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Limited recourse borrowing arrangements (instalment warrants) Repaid loans and in-house assets

In another article this month in which we considered the risk of "double stamp duty" being payable on an SMSF's "limited recourse borrowing arrangements" we suggested that the second stamp duty payment could be avoided by not transferring property held in a custody trust after the relevant loan is repaid.

The ATO has given its view that this approach could infringe the in-house asset rules in section 71(1) of the Superannuation Industry (Supervision) Act 1993 (SIS Act). We don't agree with this view. The ATO is reviewing its decision.

Paul Ellis

The in-house asset rules

An SMSF must not invest in in-house assets so that the total value of interest in in-house assets exceeds 5% of the total value of the superfund's assets[1].

An in-house asset as "an asset of a fund that is a loan to, or an investment in, a related party of the fund, an investment in a related trust of a fund, or an asset of the fund subject to a lease or a lease arrangement between a trustee of a fund and a related party of the fund"[2] . This definition is subject to a large number of exemptions.

How do the in-house asset rules apply to limited recourse borrowing arrangements?

The SIS Act contains a number of requirements that SMSF trustee(s) must meet if they wish to purchase an asset (an acquirable asset) using borrowed funds[3]. These include:

  • the acquirable asset purchased must be held on trust so that the trustee acquires a beneficial interest in the acquirable asset (section 67A(1)(b)); and
  • the superfund trustee must have a right to acquire legal ownership of the acquirable asset by making one or more payments after acquiring the beneficial interest (section 67A(1)(c)).

The trust that the superfund trustee must establish to meet these requirements (Custody Trust) will be an investment in a related trust of the superfund. However, the Custody Trust will be exempt from the in-house asset rules under an exemption in section 71(8) of the SIS Act. This section provides:

(8) If, at a time:

  1. an asset (the investment asset) of a superannuation fund is an investment in a related trust of the fund; and
  2. the related trust is one described in paragraph 67A(1)(b) in connection with a borrowing, by the trustee of the fund, that is covered by subsection 67A(1); and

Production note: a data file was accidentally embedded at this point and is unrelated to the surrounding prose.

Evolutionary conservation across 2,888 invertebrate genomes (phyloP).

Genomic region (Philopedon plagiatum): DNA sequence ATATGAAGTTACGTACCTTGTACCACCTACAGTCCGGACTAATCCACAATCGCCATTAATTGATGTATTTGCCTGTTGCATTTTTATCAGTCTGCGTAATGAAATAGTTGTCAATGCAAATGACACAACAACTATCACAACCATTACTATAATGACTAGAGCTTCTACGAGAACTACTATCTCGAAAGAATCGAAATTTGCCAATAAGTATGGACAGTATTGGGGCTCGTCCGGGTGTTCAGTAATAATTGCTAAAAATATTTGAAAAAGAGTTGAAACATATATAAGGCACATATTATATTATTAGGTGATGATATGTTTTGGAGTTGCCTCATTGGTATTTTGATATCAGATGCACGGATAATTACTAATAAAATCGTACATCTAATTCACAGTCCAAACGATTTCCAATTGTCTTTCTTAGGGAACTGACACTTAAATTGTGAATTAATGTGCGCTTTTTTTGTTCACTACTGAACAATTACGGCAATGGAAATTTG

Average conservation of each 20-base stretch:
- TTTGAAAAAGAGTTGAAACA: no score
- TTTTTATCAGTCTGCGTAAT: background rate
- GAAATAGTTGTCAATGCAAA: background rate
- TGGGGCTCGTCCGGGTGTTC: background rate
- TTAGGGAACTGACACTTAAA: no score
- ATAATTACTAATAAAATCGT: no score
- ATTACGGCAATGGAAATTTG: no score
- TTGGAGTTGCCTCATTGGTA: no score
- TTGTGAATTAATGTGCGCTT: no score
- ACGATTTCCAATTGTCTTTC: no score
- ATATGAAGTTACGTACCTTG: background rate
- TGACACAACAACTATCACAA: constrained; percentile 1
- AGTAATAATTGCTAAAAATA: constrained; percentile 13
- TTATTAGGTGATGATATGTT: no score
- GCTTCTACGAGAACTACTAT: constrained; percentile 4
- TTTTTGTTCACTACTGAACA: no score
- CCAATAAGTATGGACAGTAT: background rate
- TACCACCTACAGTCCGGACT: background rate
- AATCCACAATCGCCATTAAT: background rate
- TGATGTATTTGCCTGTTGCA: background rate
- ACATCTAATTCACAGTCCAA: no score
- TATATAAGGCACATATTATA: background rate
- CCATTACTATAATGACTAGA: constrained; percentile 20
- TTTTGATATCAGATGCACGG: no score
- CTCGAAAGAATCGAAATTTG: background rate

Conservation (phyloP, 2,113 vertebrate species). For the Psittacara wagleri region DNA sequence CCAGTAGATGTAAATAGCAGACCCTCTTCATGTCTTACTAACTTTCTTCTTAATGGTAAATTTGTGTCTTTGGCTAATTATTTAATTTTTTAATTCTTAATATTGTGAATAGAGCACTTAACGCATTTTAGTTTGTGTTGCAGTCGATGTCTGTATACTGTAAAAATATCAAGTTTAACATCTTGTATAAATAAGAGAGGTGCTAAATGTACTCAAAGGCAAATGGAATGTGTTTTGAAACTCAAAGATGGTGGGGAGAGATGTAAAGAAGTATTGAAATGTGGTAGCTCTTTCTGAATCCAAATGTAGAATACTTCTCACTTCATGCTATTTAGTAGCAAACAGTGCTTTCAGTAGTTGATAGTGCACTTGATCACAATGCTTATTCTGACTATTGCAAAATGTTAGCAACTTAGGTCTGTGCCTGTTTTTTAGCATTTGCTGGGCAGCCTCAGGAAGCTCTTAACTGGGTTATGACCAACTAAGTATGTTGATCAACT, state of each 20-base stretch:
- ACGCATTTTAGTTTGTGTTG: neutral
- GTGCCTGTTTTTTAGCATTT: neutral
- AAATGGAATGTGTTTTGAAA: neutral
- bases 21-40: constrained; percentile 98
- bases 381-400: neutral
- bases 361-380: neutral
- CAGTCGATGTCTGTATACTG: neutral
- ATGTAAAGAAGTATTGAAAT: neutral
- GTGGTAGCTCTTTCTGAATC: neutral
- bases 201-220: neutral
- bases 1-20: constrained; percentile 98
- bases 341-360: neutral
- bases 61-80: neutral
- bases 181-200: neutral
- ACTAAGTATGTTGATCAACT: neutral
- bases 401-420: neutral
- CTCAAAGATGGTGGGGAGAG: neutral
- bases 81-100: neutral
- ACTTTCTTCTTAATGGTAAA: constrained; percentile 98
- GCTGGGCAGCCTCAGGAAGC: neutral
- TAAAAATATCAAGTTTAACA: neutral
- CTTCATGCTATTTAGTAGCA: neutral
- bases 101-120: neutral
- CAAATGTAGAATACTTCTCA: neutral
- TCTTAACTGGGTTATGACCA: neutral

3. the only property of the related trust is the acquirable asset mentioned in that paragraph;

the investment asset is an in-house asset of the fund at the time only if the acquirable asset mentioned in that paragraph would be an in-house asset of the fund if it were an asset of the fund at the time.

Does this exemption continue apply after the loan is repaid?

In the ATO's view, the exemption in section 71(8) ceases to apply once a limited recourse loan is repaid — see "Limited recourse borrowing arrangements by self-managed super funds — questions and answers" (a copy of which can be downloaded by clicking here (ATO Q&A).

Under this view, an SMSF's interest in a Custody Trust will become an in-house asset on repayment of a limited recourse borrowing arrangement under section 67A(1).

Why Maddocks doesn't necessarily agree with the ATO's view

Maddocks considers that ATO's view is not necessarily correct. This is because Section 71(8) of the SIS Act does not specify that a loan obtained by an SMSF's trustee(s) under section 67A must be unpaid for the SMSF trustee's interest in Custody Trust to qualify for the exemption from being an in-house asset. The Custody Trust merely needs to be one that is "in connection with a borrowing ... that is covered by subsection 67A(1)". In our view, a Custody Trust will be "in connection with a borrowing" under section 67A(1) even if the loan has been repaid.

There is nothing in section 67A that requires the SMSF trustee(s) to take legal title to an acquirable asset held in trust after a loan is repaid. Section 67A(1)(c) requires only that the SMSF trustee(s) have a right to acquire legal ownership by making one or more repayments.